Lin-Manuel Miranda’s Broadway hit is now poised to be the movie of the summer.
Every reaction to a work of art is always linked to the moment in which we see it. How it came to exist in the first place, and what the world is like when we view it, matters. So when a movie first hits theaters, it’s ridiculous to pretend it can be evaluated from some objective, context-neutral vantage point. With the perfectly pitched, spectacularly revealing, sensational screen adaptation of In the Heights, I wouldn’t even try.
One of the first major films to be delayed out of its summer 2020 slot, the long-awaited release of In the Heights will always be tied up with the 21st century’s first world-altering pandemic. The musical’s creator and composer, Lin-Manuel Miranda, briefly campaigned for the movie to bypass theaters altogether and debut on streaming platforms, thinking it might be, in essence, a morale boost for audiences stuck at home. But he ultimately didn’t win out.
Now he says it was probably for the best. Instead of creeping solely onto people’s televisions, In the Heights is exploding into reopening cinemas and onto HBO Max at the same time — another pandemic-era innovation on Warner Bros.’ part — and unless my spidey sense has gone wonky during the last year, I think it’s poised to be a massive hit.
The musical on which the movie is based opened on Broadway in March 2008, in the waning months of George W. Bush’s presidency; it closed during the Obama administration; the movie landing in theaters post-Trump. For some works, that wouldn’t mean much. For In the Heights, it does.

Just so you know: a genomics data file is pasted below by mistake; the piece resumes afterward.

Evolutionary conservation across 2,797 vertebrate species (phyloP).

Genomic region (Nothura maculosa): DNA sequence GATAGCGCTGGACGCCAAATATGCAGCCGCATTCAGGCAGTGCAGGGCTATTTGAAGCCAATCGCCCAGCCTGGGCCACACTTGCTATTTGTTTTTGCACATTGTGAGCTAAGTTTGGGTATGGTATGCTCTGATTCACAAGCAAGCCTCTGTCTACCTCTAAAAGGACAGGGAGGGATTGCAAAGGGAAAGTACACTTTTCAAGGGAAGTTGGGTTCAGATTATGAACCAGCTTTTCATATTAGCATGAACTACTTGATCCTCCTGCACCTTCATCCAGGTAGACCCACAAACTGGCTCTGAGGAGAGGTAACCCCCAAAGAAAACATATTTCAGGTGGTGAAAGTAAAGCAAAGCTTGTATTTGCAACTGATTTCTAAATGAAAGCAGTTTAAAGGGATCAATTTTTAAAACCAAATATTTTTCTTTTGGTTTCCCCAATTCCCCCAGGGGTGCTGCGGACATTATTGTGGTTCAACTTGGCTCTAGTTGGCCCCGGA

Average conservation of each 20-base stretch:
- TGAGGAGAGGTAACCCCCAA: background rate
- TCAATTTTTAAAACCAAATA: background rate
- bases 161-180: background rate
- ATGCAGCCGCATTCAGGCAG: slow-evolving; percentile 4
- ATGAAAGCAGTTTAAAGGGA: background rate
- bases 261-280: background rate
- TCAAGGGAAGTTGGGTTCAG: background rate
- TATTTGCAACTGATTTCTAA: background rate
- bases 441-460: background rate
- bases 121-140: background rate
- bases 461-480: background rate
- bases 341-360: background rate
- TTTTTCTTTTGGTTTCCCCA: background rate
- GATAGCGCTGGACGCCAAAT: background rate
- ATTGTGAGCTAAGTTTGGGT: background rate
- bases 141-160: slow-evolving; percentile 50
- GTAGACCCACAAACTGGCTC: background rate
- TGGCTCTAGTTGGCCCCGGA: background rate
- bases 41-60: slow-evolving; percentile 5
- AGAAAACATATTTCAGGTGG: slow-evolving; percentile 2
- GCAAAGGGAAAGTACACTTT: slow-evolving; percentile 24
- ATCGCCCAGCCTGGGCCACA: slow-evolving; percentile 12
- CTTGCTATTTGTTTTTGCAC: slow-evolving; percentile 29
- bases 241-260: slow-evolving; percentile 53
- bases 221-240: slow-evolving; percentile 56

In the Heights is a tale of dreamers (and, in the movie version, DREAMers), a mostly Latino community in upper Manhattan’s Washington Heights neighborhood. It’s set during a very hot summer when a blackout occurs and the community starts to lose faith in those dreams.
Until recently, a movie like this would have been a huge gamble for a major Hollywood studio, largely because the finished film doesn’t have obviously “bankable” stars in the lead roles — which for most of Hollywood history has meant white stars or, at least, stars who movie executives think white audiences will recognize. Even a few years ago, Universal — which had originally optioned the project, but eventually dropped it — wanted Shakira or Jennifer Lopez for a lead role. No matter that the Broadway show won four Tony awards, including Best Musical. Broadway is one thing; Hollywood is a whole different world.
The movie languished in development hell at Universal, so Miranda picked up a biography of Alexander Hamilton in an airport, and history moved again. Hamilton became a sensation, joining a larger movement of pop culture phenomena like Black Panther and Get Out, which shattered the notion that only stories about white people were “universal.” In early 2017, once Hamilton was a hit, the Weinstein Company signed on to push In the Heights to the big screen.
That Weinstein Company.
In the wake of the explosive Harvey Weinstein stories that emerged in October 2017 — and launched their own industry-shaking moment — Miranda and Quiara Alegría Hudes, who wrote the musical’s book, took the project away from the Weinsteins and regained full control. Not long afterward, Warner Bros. successfully courted them for the suddenly buzzy adaptation, which was eventually slated for a June 2020 release.